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On a recent Sunday, my family went to several different restaurants before we gave up on eating out. Why? Like 3 million other Americans, my son, Joel, has a peanut allergy.
According to the Mayo Clinic, allergic reactions to peanuts are the most severe of all food allergies followed by shellfish, fish, tree-nuts and eggs. Peanut allergies are responsible for 80 percent of fatal or near-fatal reactions each year.
Joel had a near-fatal reaction when we were visiting Savannah, Ga., last summer. His blood pressure dropped to 33/17 and he was unconscious by the time we made it to the hospital. He had gone into anaphylaxis. Joel was only 2-years-old at the time, so he could not tell us what was wrong. How Joel was exposed to peanuts will remain a mystery, but we are now equipped with a powerful weapon – knowledge.
In June of 2007, Joel was tested for food allergies because of the severe eczema that covers 90 percent of his body. Blood was used to test for what allergists call “the big four” – peanuts, shellfish, fish and eggs. A skin patch test was conducted for other foods. Joel reacted to peanuts and soy, but nothing else. Our allergist didn’t give us information on the severity of peanut allergies. Nor did our allergist write a prescription for an epi-pen (a pen-shaped device with an injection of epinephrine). We were oblivious to the kind of reaction that was possible from a peanut allergy.
Our lives have changed drastically since last summer. We don’t keep ice cream, cake, chocolate, cookies or chips in the house. We also don’t accept food from friends, co-workers or neighbors. We also read every label at the grocery store before purchasing any products.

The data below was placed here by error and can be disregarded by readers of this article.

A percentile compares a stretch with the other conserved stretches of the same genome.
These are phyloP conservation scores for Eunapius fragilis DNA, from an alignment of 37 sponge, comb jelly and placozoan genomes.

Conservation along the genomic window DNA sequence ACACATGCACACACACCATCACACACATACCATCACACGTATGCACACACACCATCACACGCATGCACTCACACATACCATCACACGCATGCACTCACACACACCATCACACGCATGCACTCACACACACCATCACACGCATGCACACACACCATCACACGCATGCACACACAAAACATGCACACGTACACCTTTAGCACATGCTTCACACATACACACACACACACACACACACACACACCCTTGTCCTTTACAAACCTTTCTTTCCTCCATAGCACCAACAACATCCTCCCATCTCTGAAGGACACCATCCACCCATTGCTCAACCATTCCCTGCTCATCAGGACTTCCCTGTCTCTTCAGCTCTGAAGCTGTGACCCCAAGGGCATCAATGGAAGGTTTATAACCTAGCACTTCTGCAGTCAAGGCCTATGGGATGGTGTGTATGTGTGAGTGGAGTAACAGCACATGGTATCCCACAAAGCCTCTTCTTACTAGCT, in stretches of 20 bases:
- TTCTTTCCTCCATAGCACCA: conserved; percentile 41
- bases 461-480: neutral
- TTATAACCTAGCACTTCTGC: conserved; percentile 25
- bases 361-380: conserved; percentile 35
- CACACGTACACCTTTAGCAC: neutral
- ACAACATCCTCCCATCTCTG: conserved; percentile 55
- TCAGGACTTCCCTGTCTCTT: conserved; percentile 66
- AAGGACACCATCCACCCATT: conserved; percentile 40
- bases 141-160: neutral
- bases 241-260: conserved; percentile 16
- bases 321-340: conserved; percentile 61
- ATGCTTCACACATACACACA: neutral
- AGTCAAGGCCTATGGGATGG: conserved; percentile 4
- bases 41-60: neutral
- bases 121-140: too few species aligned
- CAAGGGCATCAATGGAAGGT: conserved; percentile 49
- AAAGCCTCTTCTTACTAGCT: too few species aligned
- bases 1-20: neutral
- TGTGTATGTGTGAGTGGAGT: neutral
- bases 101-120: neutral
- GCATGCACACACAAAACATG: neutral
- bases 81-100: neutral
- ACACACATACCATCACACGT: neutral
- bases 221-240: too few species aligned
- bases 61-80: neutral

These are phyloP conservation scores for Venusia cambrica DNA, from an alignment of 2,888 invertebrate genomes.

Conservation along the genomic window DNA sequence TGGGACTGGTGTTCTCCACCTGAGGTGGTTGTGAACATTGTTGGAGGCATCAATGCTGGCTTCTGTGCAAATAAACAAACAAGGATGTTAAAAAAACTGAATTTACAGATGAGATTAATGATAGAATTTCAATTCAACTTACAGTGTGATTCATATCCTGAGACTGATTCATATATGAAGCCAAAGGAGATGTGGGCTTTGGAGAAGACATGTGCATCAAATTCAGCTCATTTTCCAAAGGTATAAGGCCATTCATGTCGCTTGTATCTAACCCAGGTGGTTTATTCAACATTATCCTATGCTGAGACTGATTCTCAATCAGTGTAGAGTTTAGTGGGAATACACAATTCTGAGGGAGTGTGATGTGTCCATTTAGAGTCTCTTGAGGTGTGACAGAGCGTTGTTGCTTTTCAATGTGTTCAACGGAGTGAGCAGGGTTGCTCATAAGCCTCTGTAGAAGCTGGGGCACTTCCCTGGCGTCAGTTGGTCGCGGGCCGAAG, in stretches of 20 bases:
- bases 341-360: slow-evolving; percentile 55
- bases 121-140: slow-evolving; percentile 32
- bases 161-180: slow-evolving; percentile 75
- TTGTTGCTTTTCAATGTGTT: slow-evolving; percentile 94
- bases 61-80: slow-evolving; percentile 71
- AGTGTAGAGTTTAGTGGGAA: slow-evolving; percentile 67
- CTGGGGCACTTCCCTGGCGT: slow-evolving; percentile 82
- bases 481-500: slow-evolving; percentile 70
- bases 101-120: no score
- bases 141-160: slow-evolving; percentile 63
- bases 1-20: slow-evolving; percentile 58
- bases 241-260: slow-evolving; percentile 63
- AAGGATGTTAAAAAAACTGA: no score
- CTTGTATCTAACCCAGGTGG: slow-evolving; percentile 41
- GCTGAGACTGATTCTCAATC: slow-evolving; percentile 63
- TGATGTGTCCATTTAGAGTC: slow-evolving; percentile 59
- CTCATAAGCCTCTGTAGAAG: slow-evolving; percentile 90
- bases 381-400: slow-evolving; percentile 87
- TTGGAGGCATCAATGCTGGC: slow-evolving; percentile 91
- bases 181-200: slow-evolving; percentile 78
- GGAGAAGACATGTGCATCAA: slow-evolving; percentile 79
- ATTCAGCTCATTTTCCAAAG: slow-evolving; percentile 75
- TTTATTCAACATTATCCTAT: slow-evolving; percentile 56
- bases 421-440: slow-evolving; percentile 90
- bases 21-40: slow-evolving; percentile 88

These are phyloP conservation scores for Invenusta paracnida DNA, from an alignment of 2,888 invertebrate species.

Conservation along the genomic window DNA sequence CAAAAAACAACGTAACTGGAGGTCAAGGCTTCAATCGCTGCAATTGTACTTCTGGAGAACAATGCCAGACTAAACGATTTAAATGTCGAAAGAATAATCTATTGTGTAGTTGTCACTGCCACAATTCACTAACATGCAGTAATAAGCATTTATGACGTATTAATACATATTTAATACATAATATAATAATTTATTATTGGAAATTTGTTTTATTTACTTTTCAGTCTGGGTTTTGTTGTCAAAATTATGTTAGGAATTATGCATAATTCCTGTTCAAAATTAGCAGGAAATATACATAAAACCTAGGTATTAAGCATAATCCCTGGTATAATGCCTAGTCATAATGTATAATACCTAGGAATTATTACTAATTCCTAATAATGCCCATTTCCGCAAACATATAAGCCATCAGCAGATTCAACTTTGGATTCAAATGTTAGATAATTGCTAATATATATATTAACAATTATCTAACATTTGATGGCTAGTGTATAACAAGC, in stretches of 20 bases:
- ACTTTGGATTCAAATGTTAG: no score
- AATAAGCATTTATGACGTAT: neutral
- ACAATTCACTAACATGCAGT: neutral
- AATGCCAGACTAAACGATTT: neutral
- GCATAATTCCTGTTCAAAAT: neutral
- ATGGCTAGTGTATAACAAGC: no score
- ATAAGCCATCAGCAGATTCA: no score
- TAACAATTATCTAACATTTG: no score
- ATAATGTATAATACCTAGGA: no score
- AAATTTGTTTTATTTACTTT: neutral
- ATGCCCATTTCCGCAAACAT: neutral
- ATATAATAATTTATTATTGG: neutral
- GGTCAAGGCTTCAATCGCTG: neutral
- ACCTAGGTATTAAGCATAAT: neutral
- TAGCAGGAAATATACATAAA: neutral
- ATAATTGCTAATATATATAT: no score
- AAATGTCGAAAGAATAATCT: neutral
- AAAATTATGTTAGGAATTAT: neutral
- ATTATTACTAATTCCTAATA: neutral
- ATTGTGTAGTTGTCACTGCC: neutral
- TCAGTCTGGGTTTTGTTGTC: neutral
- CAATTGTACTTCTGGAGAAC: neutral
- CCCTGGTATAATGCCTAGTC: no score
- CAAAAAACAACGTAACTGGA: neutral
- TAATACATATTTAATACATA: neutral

Erin, my 11-year-old daughter, has given up a lot for the safety of her little brother. She has to be commended for being so mature about his health condition. As a matter-of-fact, Erin made special trick-or-treat bags for Joel and distributed them to the neighbors so Joel could go trick-or-treating this Halloween. Erin does get to have treats on occasion, but only before Joel is picked up from day care.
Colonial Child Care, where Joel spends his days, has also bent over backward for us. Ren keeps a poster on the wall in the kitchen describing what Joel can and cannot eat. She has even quit serving peanut products to the students in Joel’s class because the cross-contamination could cause him to have a reaction. They keep an epi-pen on hand for emergencies and they all know how to administer it.
Eating out has been the biggest challenge. We know which local restaurants are “Joel friendly.” However, when we are out of town, finding a place to eat is challenging. Our family spent a week in south Georgia last month. We had to call quite a few restaurants before we found one that didn’t have any peanut products. Steak houses are out of the question because most have a bucket of peanuts on the table. Since the peanut allergy is also airborne, Joel could have a reaction by just walking in.
Fast food restaurants are usually forbidden because peanut oil or hydrogenated soy oil, which contains peanut oil, is used to in the fryers. Chicken restaurants are also out for the same reason. Italian restaurants are out as well because most of the sauces are powdered. Powdered sauces usually are made with peanut flour. My husband usually goes in to ask the kitchen manager if they use peanut products because many restaurants don’t post signs. As a matter of fact, most employees are clueless and some have even laughed at us when we ask about peanuts.
The state of New Jersey has passed legislation that restaurants have to post signs no smaller than eight inches to indicate whether or not they serve food with peanuts due to the severity of the reaction. Massachusetts is also working on similar legislation.
I beg that our South Carolina law makers do the same.
You can find out more information on food allergies from Food Allergy & Anaphylaxis Network at http://www.foodallergy.org